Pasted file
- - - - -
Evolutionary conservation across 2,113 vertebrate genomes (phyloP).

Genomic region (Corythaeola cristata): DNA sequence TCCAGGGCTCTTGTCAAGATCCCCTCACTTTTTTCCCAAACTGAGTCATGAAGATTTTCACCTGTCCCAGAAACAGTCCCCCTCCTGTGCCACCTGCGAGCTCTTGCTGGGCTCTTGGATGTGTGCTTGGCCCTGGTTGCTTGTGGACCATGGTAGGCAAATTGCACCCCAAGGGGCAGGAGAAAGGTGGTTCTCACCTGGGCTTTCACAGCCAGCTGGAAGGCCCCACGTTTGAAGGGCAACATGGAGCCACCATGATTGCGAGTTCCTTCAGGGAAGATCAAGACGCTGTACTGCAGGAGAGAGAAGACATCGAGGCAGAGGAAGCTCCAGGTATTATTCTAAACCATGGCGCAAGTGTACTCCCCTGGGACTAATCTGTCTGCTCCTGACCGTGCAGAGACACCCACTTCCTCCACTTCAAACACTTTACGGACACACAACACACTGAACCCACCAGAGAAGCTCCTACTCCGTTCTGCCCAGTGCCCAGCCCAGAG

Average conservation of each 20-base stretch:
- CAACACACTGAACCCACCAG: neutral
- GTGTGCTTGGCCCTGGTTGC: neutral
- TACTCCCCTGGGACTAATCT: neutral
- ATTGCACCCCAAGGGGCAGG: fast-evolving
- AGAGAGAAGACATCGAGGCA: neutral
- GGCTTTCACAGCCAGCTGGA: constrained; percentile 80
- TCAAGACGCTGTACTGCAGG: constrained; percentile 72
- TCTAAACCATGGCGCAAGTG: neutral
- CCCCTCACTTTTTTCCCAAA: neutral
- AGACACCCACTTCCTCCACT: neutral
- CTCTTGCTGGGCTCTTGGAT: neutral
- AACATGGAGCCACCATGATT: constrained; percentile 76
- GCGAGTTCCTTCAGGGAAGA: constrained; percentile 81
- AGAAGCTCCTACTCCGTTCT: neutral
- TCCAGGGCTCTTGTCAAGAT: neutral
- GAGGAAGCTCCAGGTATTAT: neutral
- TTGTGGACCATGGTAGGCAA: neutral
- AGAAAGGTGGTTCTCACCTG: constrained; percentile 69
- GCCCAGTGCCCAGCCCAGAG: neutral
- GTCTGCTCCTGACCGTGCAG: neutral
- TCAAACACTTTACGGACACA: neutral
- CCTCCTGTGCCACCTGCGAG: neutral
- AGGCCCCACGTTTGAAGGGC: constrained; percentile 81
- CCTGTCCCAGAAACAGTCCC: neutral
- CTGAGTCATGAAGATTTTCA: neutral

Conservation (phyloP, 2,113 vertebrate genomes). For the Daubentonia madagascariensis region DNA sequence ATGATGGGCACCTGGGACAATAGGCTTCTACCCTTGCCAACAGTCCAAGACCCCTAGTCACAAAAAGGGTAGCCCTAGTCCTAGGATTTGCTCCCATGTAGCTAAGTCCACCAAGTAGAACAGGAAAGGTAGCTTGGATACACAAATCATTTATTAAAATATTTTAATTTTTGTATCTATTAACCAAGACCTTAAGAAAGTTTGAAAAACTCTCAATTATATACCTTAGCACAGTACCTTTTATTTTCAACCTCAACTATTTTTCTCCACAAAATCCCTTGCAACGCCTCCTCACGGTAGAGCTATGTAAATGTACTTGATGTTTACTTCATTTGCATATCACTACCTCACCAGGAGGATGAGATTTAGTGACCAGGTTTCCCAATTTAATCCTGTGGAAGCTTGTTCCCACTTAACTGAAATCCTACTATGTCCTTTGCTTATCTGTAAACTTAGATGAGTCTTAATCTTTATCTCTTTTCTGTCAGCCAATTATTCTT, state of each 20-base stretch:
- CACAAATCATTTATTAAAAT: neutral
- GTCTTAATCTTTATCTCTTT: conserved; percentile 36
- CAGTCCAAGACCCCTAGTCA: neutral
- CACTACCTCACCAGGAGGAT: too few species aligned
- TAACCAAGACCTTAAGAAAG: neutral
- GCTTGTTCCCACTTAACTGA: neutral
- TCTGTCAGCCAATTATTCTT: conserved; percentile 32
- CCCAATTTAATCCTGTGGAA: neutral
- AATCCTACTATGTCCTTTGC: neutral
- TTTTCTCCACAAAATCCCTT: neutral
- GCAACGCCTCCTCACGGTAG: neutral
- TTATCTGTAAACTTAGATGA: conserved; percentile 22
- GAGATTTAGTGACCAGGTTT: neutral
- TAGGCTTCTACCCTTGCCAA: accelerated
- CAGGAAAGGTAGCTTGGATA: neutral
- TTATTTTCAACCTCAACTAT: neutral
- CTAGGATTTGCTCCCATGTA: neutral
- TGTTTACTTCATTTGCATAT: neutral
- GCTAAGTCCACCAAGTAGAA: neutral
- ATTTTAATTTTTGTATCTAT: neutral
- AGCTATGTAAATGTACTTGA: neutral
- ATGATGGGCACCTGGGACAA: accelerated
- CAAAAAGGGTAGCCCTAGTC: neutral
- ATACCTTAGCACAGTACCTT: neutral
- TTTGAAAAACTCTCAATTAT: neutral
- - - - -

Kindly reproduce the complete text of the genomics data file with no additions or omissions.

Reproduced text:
Evolutionary conservation across 2,113 vertebrate genomes (phyloP).

Genomic region (Corythaeola cristata): DNA sequence TCCAGGGCTCTTGTCAAGATCCCCTCACTTTTTTCCCAAACTGAGTCATGAAGATTTTCACCTGTCCCAGAAACAGTCCCCCTCCTGTGCCACCTGCGAGCTCTTGCTGGGCTCTTGGATGTGTGCTTGGCCCTGGTTGCTTGTGGACCATGGTAGGCAAATTGCACCCCAAGGGGCAGGAGAAAGGTGGTTCTCACCTGGGCTTTCACAGCCAGCTGGAAGGCCCCACGTTTGAAGGGCAACATGGAGCCACCATGATTGCGAGTTCCTTCAGGGAAGATCAAGACGCTGTACTGCAGGAGAGAGAAGACATCGAGGCAGAGGAAGCTCCAGGTATTATTCTAAACCATGGCGCAAGTGTACTCCCCTGGGACTAATCTGTCTGCTCCTGACCGTGCAGAGACACCCACTTCCTCCACTTCAAACACTTTACGGACACACAACACACTGAACCCACCAGAGAAGCTCCTACTCCGTTCTGCCCAGTGCCCAGCCCAGAG

Average conservation of each 20-base stretch:
- CAACACACTGAACCCACCAG: neutral
- GTGTGCTTGGCCCTGGTTGC: neutral
- TACTCCCCTGGGACTAATCT: neutral
- ATTGCACCCCAAGGGGCAGG: fast-evolving
- AGAGAGAAGACATCGAGGCA: neutral
- GGCTTTCACAGCCAGCTGGA: constrained; percentile 80
- TCAAGACGCTGTACTGCAGG: constrained; percentile 72
- TCTAAACCATGGCGCAAGTG: neutral
- CCCCTCACTTTTTTCCCAAA: neutral
- AGACACCCACTTCCTCCACT: neutral
- CTCTTGCTGGGCTCTTGGAT: neutral
- AACATGGAGCCACCATGATT: constrained; percentile 76
- GCGAGTTCCTTCAGGGAAGA: constrained; percentile 81
- AGAAGCTCCTACTCCGTTCT: neutral
- TCCAGGGCTCTTGTCAAGAT: neutral
- GAGGAAGCTCCAGGTATTAT: neutral
- TTGTGGACCATGGTAGGCAA: neutral
- AGAAAGGTGGTTCTCACCTG: constrained; percentile 69
- GCCCAGTGCCCAGCCCAGAG: neutral
- GTCTGCTCCTGACCGTGCAG: neutral
- TCAAACACTTTACGGACACA: neutral
- CCTCCTGTGCCACCTGCGAG: neutral
- AGGCCCCACGTTTGAAGGGC: constrained; percentile 81
- CCTGTCCCAGAAACAGTCCC: neutral
- CTGAGTCATGAAGATTTTCA: neutral

Conservation (phyloP, 2,113 vertebrate genomes). For the Daubentonia madagascariensis region DNA sequence ATGATGGGCACCTGGGACAATAGGCTTCTACCCTTGCCAACAGTCCAAGACCCCTAGTCACAAAAAGGGTAGCCCTAGTCCTAGGATTTGCTCCCATGTAGCTAAGTCCACCAAGTAGAACAGGAAAGGTAGCTTGGATACACAAATCATTTATTAAAATATTTTAATTTTTGTATCTATTAACCAAGACCTTAAGAAAGTTTGAAAAACTCTCAATTATATACCTTAGCACAGTACCTTTTATTTTCAACCTCAACTATTTTTCTCCACAAAATCCCTTGCAACGCCTCCTCACGGTAGAGCTATGTAAATGTACTTGATGTTTACTTCATTTGCATATCACTACCTCACCAGGAGGATGAGATTTAGTGACCAGGTTTCCCAATTTAATCCTGTGGAAGCTTGTTCCCACTTAACTGAAATCCTACTATGTCCTTTGCTTATCTGTAAACTTAGATGAGTCTTAATCTTTATCTCTTTTCTGTCAGCCAATTATTCTT, state of each 20-base stretch:
- CACAAATCATTTATTAAAAT: neutral
- GTCTTAATCTTTATCTCTTT: conserved; percentile 36
- CAGTCCAAGACCCCTAGTCA: neutral
- CACTACCTCACCAGGAGGAT: too few species aligned
- TAACCAAGACCTTAAGAAAG: neutral
- GCTTGTTCCCACTTAACTGA: neutral
- TCTGTCAGCCAATTATTCTT: conserved; percentile 32
- CCCAATTTAATCCTGTGGAA: neutral
- AATCCTACTATGTCCTTTGC: neutral
- TTTTCTCCACAAAATCCCTT: neutral
- GCAACGCCTCCTCACGGTAG: neutral
- TTATCTGTAAACTTAGATGA: conserved; percentile 22
- GAGATTTAGTGACCAGGTTT: neutral
- TAGGCTTCTACCCTTGCCAA: accelerated
- CAGGAAAGGTAGCTTGGATA: neutral
- TTATTTTCAACCTCAACTAT: neutral
- CTAGGATTTGCTCCCATGTA: neutral
- TGTTTACTTCATTTGCATAT: neutral
- GCTAAGTCCACCAAGTAGAA: neutral
- ATTTTAATTTTTGTATCTAT: neutral
- AGCTATGTAAATGTACTTGA: neutral
- ATGATGGGCACCTGGGACAA: accelerated
- CAAAAAGGGTAGCCCTAGTC: neutral
- ATACCTTAGCACAGTACCTT: neutral
- TTTGAAAAACTCTCAATTAT: neutral